Animal rescue groups share one common goal — find a loving home for as many pets as possible. But before the actual forever-home adoption takes place, many pets spend time with foster families, an often overlooked, but pivotal resource in the rescue world.
Foster parents take in pets and care for them until they are adopted so the animals don’t remain in shelters. Some animals may require recovery and rehabilitation following an injury, more socialization before joining families with multiple pets or removal from a shelter that’s been exposed to a highly contagious disease, experts say.
Nancy Minion, co-founder and president of highly rated Second Chance Animal Rescue in St. Paul, Minnesota, says her organization couldn’t function without foster families. “Our rescue organization doesn’t have a physical location,” she says. “It’s all volunteers. All of our animals are in foster homes. Without fosters, we wouldn’t exist.”
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Minion says Second Chance works with about 100 foster families, who at any given time provide foster care for about 75 animals.
Janet Mellinger, special placements coordinator at highly rated FACE Low-Cost Spay/Neuter Clinic in Indianapolis, says her organization usually fosters 150 to 175 cats at a time during the spring and summer, but the number decreases in the fall and winter when kitten season ends.
“For people who are on the fence about adopting — maybe they don’t know how their dog or other cat will react to a new cat — I would definitely recommend fostering,” Mellinger says.
While rescue groups typically look for foster homes for dogs and cats, some look for foster parents for more exotic pets. Angie’s List member Kayla Madden of Bethel Park, Pennsylvania, says she’s fostered dozens of rabbits, as well as three dogs. She started fostering to find the right companion for her pet rabbit, Ralphie.
“When I decided to get a companion bun for Ralphie, I decided to foster a few buns to see which one would be the best fit for Ralphie,” she says. “Once I found his match, I just kept fostering.”
Mellinger says FACE currently houses 125 cats in foster homes — a larger number than they typically see in the winter — partially due to an increased need caused by an illness outbreak at a local shelter.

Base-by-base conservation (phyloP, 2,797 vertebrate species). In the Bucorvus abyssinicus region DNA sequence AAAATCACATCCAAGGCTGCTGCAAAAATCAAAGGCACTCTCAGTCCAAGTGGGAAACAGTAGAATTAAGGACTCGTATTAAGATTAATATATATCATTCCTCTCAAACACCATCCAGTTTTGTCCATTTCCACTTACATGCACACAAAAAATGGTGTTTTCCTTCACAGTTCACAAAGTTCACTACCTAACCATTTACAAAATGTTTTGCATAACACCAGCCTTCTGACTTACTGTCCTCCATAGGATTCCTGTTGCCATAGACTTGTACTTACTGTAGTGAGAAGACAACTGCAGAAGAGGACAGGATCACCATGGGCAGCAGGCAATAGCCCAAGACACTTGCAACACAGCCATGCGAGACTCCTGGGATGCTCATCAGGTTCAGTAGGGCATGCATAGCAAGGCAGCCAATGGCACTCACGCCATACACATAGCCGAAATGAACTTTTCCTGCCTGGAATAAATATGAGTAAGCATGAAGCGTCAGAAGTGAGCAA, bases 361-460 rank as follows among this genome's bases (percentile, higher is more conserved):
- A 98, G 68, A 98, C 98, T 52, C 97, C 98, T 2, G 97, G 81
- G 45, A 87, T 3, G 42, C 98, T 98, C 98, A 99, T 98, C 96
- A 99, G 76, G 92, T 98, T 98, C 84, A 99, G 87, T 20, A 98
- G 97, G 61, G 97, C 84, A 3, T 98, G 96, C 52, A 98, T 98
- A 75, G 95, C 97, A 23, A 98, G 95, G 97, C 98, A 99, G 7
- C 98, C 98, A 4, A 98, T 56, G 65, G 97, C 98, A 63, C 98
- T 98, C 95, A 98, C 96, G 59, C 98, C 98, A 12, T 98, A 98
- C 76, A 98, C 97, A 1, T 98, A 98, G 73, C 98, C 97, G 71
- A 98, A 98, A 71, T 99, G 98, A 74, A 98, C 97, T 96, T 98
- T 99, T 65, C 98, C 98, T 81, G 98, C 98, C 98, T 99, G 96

“About a month ago, we heard that there was a panleukopenia outbreak at Indianapolis Animal Care & Control, and that the shelter was planning to euthanize upward of 100 cats to control spread of the disease,” Mellinger says. “We knew that the shelter didn’t have the funding and resources to properly manage that volume of cats who’d potentially been exposed.
“FACE, along with other rescue organizations, stepped up to pull as many cats as we could,” she says. FACE took 74 cats directly from the shelter and agreed to take in any strays that were surrendered during the two-week decontamination period. “In total, we pulled about 120 cats from IACC in a three-week span,” Mellinger adds. “So, being a spay/neuter clinic and not an animal shelter, you can imagine we had a space issue.”
Mellinger says FACE then turned to foster homes. While she attributes word of mouth as her most powerful tool to recruit fosters, she refers to social media as a saving grace. “If we need help, we can usually post a plea for fosters, and the community steps up,” she says. “It’s wonderful!”
Madden says she continues fostering to help improve animals’ lives. “You’re saving a life,” she says. “Not only that, but fostering increases an animal’s chances of getting adopted. As a foster parent, you are the first to discover the pet’s personality, which can go a long way in placing your foster pet in the right forever home.”
She says she once fostered for a few months a pit bull with a severe injury that required surgery and physical therapy. Even though the pit bull found her forever home more than a year ago, Madden still feels the impact of fostering her. “That was a life-changing experience for me, and I still tear up every time I think about her,” she says.